National Centre for Early Music welcomed May this year by hosting a performance from the York Spring Festival of New Music. Unknown review PercusSing, a dynamic new soprano and marimba duo formed by Ana Beard Fernández and Zoë Craven, both recent graduates from the University of York.
PercusSing produced one of the most interesting sounds that I have heard in a while. The intimate feel of just two performers in this soprano marimba duo created a raw and captivating sound. Between them an impressive level of energy was maintained and the sound was warm, full of contrasting moments and interesting variations.
Both she and Zoë Craven (marimba) performed confidently and their communication with each other was subtle but effective
Ana Fernandez’s pure and angelic voice soared into every crevice of the concert hall. Her performance did not falter and she tackled some challenging vocal moments with apparent ease. Both she and Zoë Craven (marimba) performed confidently and their communication with each other was subtle but effective. Craven’s precision in her playing is also worth noting, giving a true security to the sound and fulfilling the aim of the phrases. The performers’ focus was clear and pulled the audience into the vibrant music with ease.
There were, however, some minor issues in the performance. Given the lack of familiarity to all of these works, the end of one piece and the start of another was occasionally unclear, particularly between the first two works. This is an issue that could easily be resolved if the ending of pieces were more clearly defined but proved disappointing when it detracted from individual pieces the equal attention and praise they deserved.
It is important to say that this concert was formed entirely of newly composed works specifically for this group. I found them all engaging and was impressed by the innovative and diverse use of instruments. Certain works were particularly memorable. The opening piece, “Stolen Child” by Stef Connor, incorporated haunting vocal lines and this when combined with Fernandez’s slow movement around the room immersed the audience in solitary sound and the, at times, strange and poignant vocals.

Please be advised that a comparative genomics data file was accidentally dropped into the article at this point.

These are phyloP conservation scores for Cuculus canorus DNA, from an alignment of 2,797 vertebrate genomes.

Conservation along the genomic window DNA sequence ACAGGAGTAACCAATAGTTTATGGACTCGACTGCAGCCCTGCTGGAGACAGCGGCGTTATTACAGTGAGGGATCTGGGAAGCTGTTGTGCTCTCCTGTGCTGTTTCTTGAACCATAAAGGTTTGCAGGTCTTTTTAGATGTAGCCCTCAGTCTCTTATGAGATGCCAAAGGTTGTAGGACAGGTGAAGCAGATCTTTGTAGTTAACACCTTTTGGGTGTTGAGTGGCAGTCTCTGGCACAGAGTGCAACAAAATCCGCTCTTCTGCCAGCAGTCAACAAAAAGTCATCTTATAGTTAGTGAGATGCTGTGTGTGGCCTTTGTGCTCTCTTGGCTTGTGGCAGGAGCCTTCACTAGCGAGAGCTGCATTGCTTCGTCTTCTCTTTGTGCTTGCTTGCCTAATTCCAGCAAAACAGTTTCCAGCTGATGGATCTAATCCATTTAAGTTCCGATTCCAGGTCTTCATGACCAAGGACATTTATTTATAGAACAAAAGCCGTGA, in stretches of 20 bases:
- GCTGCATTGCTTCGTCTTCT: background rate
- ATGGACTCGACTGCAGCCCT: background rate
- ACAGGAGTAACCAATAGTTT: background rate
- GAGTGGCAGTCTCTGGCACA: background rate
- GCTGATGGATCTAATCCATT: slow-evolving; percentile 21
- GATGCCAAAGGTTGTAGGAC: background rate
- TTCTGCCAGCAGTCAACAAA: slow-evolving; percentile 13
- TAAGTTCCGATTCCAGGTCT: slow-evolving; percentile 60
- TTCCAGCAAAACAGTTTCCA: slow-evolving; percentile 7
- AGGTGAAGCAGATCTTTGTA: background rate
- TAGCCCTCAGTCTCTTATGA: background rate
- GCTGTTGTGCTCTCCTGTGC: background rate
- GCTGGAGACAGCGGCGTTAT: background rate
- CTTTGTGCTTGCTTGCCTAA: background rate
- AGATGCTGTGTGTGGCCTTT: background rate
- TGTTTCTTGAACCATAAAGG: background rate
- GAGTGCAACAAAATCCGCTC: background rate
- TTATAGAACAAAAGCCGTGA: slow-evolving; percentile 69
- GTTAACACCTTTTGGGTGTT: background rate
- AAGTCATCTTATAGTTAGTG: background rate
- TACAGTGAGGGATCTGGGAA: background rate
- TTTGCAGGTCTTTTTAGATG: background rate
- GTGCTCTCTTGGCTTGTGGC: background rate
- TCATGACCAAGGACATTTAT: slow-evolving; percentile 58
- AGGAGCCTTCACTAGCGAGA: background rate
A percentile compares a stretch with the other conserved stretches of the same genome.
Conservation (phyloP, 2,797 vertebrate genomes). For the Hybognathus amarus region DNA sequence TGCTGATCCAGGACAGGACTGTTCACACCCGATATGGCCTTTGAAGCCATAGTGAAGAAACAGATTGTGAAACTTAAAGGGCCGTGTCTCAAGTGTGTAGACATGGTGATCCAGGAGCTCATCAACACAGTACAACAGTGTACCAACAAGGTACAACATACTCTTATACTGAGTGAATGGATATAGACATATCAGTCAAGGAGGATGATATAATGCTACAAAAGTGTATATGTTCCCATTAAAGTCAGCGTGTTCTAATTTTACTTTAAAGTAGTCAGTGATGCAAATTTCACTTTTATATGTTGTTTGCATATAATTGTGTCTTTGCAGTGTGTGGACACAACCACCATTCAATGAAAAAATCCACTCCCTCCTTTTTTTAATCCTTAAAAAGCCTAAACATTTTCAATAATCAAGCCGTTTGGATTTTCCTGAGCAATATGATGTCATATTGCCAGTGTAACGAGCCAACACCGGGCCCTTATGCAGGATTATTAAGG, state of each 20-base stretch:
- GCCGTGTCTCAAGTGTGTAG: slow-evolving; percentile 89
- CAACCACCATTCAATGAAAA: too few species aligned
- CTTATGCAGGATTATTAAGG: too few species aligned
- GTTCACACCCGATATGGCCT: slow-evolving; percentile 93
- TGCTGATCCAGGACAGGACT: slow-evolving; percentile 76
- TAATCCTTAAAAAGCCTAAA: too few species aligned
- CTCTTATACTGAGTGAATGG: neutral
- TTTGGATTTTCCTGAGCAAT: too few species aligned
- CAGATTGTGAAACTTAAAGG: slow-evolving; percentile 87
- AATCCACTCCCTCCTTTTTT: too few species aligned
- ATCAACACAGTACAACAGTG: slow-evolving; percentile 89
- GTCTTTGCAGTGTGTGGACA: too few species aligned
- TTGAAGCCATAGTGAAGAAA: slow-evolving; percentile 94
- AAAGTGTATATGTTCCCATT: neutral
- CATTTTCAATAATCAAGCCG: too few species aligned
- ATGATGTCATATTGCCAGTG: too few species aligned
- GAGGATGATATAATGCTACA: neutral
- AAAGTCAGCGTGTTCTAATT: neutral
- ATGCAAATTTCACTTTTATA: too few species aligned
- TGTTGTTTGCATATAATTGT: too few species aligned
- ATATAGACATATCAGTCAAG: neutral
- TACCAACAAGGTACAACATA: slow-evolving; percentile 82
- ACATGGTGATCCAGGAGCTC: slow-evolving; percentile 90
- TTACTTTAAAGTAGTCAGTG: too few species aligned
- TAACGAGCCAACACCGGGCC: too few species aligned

As the final ‘lullaby’ movement came in, the whole sound became serene with a increasing definition reminiscent of a more traditionally classical sound
This was followed by Roger Marsh’s interesting three song collection titled “Walking Away.” The majority of the vocals told the story through spoken word and were interspersed with a refrain-like marimba, focusing on rhythms and a chant-like harmonic pattern. A particularly interesting feature was the merging of theatre and music through musically supported speech. As the final “lullaby” movement came in, the whole sound became serene with a increasing definition reminiscent of a more traditionally classical sound.
The “Seven Short Duets” by Kirsty Devaney were a set of light hearted and modernistic songs. Ranging from instructions on selfie-taking to rambling paranoid thoughts; this collection was intriguing and enjoyable. It would appear Devaney intended to make a comment on the struggles of modern life and she achieved this in an amusing manner. Amongst the humour however, were some clever compositional ideas, giving this odd little collection some intriguing layers.
This concert was thoroughly enjoyable and captivating. The innovative new works partnered with such skillful and professional performers paved the way for a highly successful concert.